In defense of central bankers

Martin Wolf of the Financial Times wrote about the necessary independence that needs to come with central bankers.

Here’s an excerpt:

Turbulent times produce turbulent central bankers and turbulence over central banking. The question, particularly in the UK, where central bank independence is so fragile, politics so tumultuous and times so tough, is how central bankers should act. My view is: with caution, but not under a vow of silence.

He gave more attention to the situation in the UK where the Bank of England seem to be losing the power to speak up.  When the dividing line between fiscal and monetary policy is blurring, there is the danger of the central bankers independence to be compromised.  With no more monetary policy ammunition left, the government is left with fiscal policy which they have more control over.  Two choices: spending and taxes.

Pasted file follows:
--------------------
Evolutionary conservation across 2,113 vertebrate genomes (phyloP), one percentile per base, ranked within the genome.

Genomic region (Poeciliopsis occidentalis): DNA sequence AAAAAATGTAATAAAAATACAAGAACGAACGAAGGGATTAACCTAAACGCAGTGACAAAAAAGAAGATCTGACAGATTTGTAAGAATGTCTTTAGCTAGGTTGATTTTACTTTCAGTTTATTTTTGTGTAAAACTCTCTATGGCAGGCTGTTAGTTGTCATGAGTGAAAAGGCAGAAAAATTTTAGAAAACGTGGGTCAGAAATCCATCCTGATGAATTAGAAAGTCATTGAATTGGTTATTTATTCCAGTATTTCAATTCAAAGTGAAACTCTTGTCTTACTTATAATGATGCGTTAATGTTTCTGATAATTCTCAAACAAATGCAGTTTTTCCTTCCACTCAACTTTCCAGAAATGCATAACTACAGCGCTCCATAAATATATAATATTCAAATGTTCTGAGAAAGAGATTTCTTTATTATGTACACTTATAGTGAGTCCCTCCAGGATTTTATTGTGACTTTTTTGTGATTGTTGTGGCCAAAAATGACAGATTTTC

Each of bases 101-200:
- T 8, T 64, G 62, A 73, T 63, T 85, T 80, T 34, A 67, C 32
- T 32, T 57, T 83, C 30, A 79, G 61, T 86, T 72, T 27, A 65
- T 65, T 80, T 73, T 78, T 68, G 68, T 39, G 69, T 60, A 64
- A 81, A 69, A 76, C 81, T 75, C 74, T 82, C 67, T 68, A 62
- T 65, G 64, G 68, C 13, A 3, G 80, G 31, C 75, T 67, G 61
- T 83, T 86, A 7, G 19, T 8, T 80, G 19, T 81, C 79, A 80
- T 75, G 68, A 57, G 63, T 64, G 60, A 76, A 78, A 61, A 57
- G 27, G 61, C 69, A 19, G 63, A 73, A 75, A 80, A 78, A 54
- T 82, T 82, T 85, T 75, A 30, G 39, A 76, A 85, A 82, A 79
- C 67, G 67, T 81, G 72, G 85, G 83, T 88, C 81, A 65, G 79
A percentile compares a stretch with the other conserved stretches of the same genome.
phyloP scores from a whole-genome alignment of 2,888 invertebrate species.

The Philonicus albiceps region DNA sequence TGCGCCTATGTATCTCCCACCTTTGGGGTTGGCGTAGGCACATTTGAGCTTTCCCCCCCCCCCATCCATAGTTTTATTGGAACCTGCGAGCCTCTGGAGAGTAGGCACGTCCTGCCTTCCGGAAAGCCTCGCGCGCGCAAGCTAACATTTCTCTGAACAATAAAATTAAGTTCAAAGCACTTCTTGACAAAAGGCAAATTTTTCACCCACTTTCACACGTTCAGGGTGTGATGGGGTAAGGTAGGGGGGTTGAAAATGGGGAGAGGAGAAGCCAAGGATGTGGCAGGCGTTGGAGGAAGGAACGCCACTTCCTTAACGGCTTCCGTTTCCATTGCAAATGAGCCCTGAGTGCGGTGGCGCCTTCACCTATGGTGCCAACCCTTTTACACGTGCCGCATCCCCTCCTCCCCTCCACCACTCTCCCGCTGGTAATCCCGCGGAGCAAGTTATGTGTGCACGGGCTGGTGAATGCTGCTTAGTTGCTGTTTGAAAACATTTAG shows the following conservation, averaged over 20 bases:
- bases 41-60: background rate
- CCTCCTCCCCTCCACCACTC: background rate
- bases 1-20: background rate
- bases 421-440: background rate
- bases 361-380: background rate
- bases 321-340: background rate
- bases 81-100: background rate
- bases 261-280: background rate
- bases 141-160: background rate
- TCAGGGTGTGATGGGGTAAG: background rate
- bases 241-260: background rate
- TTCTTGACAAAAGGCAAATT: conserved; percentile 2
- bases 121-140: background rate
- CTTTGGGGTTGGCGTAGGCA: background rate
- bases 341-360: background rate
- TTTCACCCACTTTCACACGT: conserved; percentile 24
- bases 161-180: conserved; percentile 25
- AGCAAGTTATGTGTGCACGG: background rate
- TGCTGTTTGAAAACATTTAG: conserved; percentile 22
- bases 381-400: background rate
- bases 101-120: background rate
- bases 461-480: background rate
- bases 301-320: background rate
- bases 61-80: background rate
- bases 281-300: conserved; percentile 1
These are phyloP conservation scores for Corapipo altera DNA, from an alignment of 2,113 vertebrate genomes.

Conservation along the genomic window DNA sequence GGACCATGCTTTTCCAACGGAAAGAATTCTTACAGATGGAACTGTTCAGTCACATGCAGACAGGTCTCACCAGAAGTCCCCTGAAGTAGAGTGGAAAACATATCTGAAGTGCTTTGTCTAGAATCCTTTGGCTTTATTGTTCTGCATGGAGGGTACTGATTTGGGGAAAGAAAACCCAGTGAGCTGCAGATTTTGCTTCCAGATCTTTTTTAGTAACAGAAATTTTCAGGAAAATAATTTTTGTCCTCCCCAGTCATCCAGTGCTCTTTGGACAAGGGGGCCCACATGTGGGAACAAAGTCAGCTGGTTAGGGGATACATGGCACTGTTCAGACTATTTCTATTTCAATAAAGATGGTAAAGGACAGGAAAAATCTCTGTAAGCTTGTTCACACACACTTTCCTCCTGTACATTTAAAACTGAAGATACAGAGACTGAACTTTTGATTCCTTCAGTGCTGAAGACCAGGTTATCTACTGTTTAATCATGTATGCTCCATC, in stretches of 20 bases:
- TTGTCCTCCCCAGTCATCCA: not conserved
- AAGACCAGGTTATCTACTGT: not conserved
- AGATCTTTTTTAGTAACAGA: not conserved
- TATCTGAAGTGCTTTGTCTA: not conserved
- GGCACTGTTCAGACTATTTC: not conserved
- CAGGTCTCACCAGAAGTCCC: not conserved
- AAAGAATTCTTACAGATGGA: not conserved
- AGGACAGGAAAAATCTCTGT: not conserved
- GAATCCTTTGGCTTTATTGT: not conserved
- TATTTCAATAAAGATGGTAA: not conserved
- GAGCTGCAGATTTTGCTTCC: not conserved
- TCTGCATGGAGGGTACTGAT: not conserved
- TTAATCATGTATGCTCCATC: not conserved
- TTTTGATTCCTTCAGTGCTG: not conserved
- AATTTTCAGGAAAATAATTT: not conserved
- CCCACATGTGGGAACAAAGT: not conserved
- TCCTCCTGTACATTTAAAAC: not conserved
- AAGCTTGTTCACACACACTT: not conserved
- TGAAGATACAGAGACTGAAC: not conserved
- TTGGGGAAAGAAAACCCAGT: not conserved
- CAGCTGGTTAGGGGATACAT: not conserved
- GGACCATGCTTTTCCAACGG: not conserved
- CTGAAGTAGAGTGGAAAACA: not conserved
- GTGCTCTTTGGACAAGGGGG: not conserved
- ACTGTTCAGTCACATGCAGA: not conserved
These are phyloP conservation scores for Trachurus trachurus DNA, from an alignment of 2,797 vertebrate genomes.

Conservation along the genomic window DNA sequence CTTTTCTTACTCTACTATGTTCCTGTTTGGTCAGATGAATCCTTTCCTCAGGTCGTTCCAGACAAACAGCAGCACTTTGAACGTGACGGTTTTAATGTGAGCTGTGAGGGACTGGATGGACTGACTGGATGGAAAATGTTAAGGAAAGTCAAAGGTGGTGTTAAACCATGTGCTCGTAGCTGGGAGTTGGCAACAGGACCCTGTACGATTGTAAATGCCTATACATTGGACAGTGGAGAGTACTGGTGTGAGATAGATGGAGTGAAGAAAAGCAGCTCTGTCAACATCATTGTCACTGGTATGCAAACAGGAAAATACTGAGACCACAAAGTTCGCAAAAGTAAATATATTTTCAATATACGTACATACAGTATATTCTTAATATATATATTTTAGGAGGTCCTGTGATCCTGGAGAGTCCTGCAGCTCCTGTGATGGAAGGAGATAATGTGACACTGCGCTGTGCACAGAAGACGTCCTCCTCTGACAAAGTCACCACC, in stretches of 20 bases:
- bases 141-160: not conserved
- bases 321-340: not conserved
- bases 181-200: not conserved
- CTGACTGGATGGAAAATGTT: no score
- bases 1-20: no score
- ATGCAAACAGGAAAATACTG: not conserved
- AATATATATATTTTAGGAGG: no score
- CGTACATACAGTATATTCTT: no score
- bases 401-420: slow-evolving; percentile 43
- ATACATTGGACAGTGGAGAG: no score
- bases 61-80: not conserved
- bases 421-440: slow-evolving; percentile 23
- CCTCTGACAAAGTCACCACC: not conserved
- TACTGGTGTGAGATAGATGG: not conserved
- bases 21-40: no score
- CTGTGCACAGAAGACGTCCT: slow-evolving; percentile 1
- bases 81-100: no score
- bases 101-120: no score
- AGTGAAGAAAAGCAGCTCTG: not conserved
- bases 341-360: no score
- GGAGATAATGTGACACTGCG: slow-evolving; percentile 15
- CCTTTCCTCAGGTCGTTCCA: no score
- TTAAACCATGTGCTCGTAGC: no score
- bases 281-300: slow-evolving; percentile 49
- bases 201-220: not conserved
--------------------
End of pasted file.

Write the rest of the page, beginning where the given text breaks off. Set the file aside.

If a country is in a position whereby its deficits are ballooning from overspending, the central banker should be able to speak up. As the one at the forefront of macroeconomic issues, he should also have a say as to how a country should proceed in solving the macroeconomic problems.

Read the entire piece HERE.


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